At the time of our interview, where that happiness comes from was not finalised, after so long without a club. “I don’t know where I’m going next,” he explains. “I like Asia very much, I always used to do a lot of advertisem­ents there. India is very nice too, I was there for a futsal event. I never realised people like me and Brazil so much.”

“The USA is also a great destinatio­n,” adds Roberto, Ronaldinho’s brother and agent, an ex-footballer with clubs as varied as Gremio, Sion, Sporting Lisbon, Montpellie­r, Estrela da Amadora and Consadole Sapporo.

Ronaldinho spent three years with Milan, winning one Serie A title, before returning home to Brazil with Flamengo. Months after his arrival, Flamengo travelled to Santos for a league game. Inside half an hour they were 3-0 down, with Neymar bagging Santos’ third goal. Ronaldinho responded in kind by hitting a hat-trick, and Flamengo won 5-4.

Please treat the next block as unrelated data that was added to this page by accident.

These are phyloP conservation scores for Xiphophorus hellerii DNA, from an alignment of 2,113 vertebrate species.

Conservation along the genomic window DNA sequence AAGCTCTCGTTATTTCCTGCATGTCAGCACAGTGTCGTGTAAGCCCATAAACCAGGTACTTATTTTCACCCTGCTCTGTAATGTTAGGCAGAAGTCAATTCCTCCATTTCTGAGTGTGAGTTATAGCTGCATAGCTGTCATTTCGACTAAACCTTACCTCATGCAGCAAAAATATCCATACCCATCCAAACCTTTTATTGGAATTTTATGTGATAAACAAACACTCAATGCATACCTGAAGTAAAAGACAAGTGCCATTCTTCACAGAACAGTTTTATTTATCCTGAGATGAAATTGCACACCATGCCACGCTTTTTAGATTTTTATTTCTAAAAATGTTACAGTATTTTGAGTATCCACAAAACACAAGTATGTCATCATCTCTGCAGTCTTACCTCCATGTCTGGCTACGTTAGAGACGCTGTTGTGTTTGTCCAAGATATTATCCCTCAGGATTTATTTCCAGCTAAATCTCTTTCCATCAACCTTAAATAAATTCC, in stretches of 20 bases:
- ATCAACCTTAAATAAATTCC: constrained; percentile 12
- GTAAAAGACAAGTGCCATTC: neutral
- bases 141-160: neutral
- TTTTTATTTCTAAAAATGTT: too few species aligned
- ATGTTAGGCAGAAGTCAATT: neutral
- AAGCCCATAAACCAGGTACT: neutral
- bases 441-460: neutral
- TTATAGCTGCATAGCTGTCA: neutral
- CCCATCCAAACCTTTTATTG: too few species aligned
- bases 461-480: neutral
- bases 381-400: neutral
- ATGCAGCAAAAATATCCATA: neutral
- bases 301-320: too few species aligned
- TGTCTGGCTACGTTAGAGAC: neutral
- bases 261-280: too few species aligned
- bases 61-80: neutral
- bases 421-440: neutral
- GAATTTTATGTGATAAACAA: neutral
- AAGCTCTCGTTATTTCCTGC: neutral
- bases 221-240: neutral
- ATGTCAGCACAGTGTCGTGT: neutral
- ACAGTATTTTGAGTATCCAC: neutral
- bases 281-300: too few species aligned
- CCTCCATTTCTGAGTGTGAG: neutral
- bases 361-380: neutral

A dispute over unpaid wages saw him move on to Atletico Mineiro a year later, and while there he would be voted the best player in the Brazilian league. In his second season with the club, in 2013, he helped them win the Copa Libertador­es for the first time in their history and won the South American player of the year prize. Then came a move to Liga MX club Queretaro in Mexico.

“The club president was sensationa­l, he made a very big effort to take me there,” Ronaldinho explains. “Our family loves Mexico because my brother had already played there [for UAG, in 2000]. Everyone in my family had already been there, and I already had a lot of fans since the Confederat­ions Cup that Brazil had won there. I had a lot of offers but I was glad to be there. I always like to try out new things. And we took Queretaro to their first final – no one ever expected that.”

That 2015 Clausura play-off final would end in a defeat to Santos Laguna, but although Ronaldinho’s form wasn’t always stellar, he had made his mark in Mexico. Perhaps most notably, he came off the bench to score twice in a 4-0 win at Club America in the Azteca, and again the opposing fans gave him a standing ovation, just like Real Madrid’s fans had done at the Bernabeu 10 years earlier.